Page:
Led Zeppelin – Physical Graffiti

All things considered, Physical Graffiti was the last Led Zeppelin album that really mattered. And it was a surprise too, considering Houses of the Holy was rather disappointing when compared to the bands earlier numbered albums. Fortunately, the bounceback was in the form of a gargantuan double album around the time that the bands popularity was at it’s height and anticipation was at a record high. The album delivered in any way that a fan could ask for, with as much hard blues as could ever be asked for, and enough new heavy sophistication to keep critics who wanted change and variance happy. The disk delivered as a middle ground between every extreme the band had ever relinquished in. Custard Pie is a shorter lighthearted sexual blues knockout, and In My Time of Dying is a marathon ten minute blues epic. Trampled Underfoot is a danceable organ oriented heavy trance, while Night Flight is shorter guitar pop reminiscent of earlier days. Even Led Zeppelin’s love for eastern music is touched on with Kashmir and In The Light, alongside the pounding dinosaur rock of Houses of The Holy. Surprisingly enough, yet another middle ground is reached when one considers that the album was about half full of older unreleased tracks and half new material. The result of all of these factors convening is a colossal smorgesborg for fans of hard rock, and not just Led Zeppelin either, but a wider audience. You could even say this album shows the band in their absolute prime, and although it may never surpass the popularity of IV or II, Physical Graffiti is a grand album and anything but a let down.

Luna – Bewitched

Although Luna’s momentous worth should truly be judged by the span of their long career, their most respectable effort, Bewitched, should not be overlooked. The album not only defined the bands sound for many great albums to come, but presented it with unmatched consistency. The mood that the pleasant dreampop group always tried to convey was a sleepy melodic dreamscape, and if there is one kind of dream that people love to have, they are dreams of love. The impressive aspect of not only this album but Luna in general is that they can do so much with so little; the simple dreamy chords and lullaby bass line gently carry the title track into a definitive sleeping song, and utilizing what could easily be Beatles lyrics, centered around love and wispy attractions. The level of sophistication in the songcraft is also very impressive, and while certain songs like Bewitched and Sleeping Pill may make do with simple strums and reserved beats, others like Great Jones Street and This Time Around boast beautifully spontaneous guitars and complex yet accessible melodies. The album also has two killer openers, setting the mood perfectly. On one hand the more uptempo daytime song California (All The Way) that very well might be the least depressing breakup song ever, and the dropdead gorgeous innocent classic Tiger Lily, that may just make your heart melt. If you have ever wanted a varied collection of top notch dreampop, look no further.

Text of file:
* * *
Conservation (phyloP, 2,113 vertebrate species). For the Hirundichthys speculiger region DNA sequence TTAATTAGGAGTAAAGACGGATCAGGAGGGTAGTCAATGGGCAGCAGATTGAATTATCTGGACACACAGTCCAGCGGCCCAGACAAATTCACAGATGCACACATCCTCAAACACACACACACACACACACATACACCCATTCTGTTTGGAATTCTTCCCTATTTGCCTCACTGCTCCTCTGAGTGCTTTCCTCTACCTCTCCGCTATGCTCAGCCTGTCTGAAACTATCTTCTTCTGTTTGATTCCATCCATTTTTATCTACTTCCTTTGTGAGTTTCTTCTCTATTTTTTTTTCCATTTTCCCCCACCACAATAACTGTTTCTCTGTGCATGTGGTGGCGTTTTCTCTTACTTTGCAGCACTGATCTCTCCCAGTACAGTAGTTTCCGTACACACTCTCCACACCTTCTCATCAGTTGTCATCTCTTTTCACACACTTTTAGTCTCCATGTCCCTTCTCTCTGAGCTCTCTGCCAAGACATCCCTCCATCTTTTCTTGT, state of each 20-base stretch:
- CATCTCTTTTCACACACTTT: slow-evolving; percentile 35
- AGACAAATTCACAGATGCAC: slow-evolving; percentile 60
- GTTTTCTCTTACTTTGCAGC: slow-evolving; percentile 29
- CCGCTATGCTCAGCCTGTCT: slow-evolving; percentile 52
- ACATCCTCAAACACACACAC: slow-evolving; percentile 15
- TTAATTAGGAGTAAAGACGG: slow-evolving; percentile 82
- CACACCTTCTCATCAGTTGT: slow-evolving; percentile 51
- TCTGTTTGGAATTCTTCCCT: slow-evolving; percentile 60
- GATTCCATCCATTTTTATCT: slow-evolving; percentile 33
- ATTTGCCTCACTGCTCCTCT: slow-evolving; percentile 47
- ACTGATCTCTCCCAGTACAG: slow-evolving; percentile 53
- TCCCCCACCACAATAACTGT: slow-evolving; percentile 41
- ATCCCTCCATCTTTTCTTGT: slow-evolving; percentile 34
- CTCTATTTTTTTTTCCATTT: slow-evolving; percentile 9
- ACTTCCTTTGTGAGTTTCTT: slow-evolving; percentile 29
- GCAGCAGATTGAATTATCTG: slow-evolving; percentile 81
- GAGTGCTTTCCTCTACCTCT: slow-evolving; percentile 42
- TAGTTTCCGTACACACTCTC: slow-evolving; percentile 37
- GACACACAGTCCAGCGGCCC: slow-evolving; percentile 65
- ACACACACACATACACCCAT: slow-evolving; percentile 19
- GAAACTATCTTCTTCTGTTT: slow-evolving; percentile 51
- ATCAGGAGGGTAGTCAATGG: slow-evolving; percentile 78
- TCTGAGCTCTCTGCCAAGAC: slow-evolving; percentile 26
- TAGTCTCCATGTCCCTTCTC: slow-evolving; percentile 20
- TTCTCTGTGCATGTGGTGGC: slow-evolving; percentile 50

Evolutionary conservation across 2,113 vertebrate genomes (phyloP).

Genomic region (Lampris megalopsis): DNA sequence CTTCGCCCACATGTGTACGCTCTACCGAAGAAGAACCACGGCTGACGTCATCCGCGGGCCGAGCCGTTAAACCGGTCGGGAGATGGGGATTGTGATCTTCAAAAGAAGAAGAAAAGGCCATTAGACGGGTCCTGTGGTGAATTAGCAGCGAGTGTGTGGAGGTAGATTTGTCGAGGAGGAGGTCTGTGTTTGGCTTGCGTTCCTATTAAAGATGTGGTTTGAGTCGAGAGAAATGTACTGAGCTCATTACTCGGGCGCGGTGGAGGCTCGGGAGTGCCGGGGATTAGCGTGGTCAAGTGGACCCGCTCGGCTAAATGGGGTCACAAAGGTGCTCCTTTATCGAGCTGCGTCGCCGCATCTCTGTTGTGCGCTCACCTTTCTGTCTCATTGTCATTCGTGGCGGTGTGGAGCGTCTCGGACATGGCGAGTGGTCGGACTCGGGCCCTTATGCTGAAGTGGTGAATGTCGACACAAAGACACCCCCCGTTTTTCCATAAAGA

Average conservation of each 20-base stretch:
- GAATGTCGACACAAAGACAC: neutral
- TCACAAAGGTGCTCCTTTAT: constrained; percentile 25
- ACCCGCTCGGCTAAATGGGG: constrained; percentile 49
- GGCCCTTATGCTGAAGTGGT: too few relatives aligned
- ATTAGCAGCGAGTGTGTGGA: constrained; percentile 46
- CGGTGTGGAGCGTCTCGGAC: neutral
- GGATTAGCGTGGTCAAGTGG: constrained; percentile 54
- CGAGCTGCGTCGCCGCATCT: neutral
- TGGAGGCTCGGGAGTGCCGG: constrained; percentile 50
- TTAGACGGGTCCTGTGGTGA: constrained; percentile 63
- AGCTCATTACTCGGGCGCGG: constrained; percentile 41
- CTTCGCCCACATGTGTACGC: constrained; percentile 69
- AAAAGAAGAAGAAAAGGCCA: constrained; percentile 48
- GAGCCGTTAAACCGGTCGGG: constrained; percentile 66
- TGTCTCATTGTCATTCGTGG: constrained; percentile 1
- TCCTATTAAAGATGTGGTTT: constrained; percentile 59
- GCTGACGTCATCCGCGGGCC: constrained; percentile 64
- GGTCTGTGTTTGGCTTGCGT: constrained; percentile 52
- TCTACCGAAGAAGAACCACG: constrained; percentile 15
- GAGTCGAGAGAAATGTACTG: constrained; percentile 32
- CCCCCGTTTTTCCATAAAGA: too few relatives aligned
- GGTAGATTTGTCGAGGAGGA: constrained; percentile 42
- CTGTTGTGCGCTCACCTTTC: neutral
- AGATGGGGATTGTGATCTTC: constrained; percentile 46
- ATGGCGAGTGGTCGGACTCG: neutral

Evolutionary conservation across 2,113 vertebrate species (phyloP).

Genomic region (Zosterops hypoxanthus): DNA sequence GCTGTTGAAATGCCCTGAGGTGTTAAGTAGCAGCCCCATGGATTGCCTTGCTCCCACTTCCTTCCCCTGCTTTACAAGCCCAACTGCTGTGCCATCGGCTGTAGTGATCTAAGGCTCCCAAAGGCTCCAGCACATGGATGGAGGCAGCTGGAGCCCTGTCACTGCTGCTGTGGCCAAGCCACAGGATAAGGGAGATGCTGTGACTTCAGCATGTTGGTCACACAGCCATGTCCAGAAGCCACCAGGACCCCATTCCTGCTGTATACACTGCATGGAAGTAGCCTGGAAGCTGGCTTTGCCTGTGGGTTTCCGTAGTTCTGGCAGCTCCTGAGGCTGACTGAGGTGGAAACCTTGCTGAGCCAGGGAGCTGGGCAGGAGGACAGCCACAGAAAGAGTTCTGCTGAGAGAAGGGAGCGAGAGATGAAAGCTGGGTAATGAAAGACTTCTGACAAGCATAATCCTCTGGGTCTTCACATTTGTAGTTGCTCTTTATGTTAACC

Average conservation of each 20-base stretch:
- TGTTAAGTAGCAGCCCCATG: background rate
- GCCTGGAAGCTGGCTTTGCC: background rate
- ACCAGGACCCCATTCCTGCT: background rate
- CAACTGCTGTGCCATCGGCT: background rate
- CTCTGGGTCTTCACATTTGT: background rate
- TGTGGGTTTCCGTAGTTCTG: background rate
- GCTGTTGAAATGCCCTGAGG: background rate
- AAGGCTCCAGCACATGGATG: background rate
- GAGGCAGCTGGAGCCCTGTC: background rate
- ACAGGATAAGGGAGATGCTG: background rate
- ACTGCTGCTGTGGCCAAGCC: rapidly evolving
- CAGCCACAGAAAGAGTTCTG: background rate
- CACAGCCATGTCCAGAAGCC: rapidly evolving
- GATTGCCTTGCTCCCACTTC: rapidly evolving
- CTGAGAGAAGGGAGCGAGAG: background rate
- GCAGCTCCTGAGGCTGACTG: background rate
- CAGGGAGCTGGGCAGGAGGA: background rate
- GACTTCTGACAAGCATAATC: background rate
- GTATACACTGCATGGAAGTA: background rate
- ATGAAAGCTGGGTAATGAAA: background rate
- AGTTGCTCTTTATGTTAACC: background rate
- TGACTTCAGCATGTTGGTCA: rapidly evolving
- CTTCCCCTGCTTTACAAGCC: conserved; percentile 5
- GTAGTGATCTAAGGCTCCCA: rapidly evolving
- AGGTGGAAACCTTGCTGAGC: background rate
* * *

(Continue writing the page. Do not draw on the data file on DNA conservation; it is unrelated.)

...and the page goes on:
Brian Eno – Another Green World

Essentially, this album was the first venture into the art of synthesizers, loops, and synthetic sounds incorporated into pop music that was easily accessible. And it still stands as an absolutely gorgeous venture even to this day, which makes it even more amazing that it was released in the seventies. Although I hate to quote AMG, the writer of that sites review for this says it best. Another Green World plays like a dream sequence, or at least the ideal dream sequence, of creations both relaxing and structured. The record is almost short lived, and in a way sadly so, because each song almost begs for more time to express itself. This work of art comes in two specific but scattered parts. There are a few melodic pop songs featuring Eno’s pop/rock lyrics that accompany a catchy electronic background. Some of these songs are the compelling St. Elmo’s Fire featuring Robert Fripp on a downright mean guitar, the charming I’ll Come Running, and Sky Saw, which was probably the most out there pop music at the time. The other side of the spectrum are a wealth of amazing instrumental pieces that seem to describe their moods in perfect harmony with their names. In Dark Trees is an unsettling nightmare, Sombre Reptiles is a wonderful natural groove, and The Big Ship might just be Eno’s most gorgeous creation. The final five songs on the album are also to be noted as one of the strongest wrap-ups in pop history, reiterating the defined structure of the album. And while Eno amazes on all of these levels, he keeps up a specific style, which is about what would happen if someone built a time machine and simultaneously mixed the future of pop music with classical aesthetic, as the cover art projects. While Brian Eno may have arguably changed music even more with his ambient series, this was the record that not only pointed in that direction, but also made all of that able to happen. What Brian Eno did with Another Green World inspired a wealth of change in the pop music industry, and if not for it, electronica, ambient, or even structured mood music would not have been possible. So not only did Eno make a fantastic record, but he set the stage of music for years to come. Almost all artists today owe something to Eno, unless they foolishly believe that the studio’s only function is to record what is played and nothing more.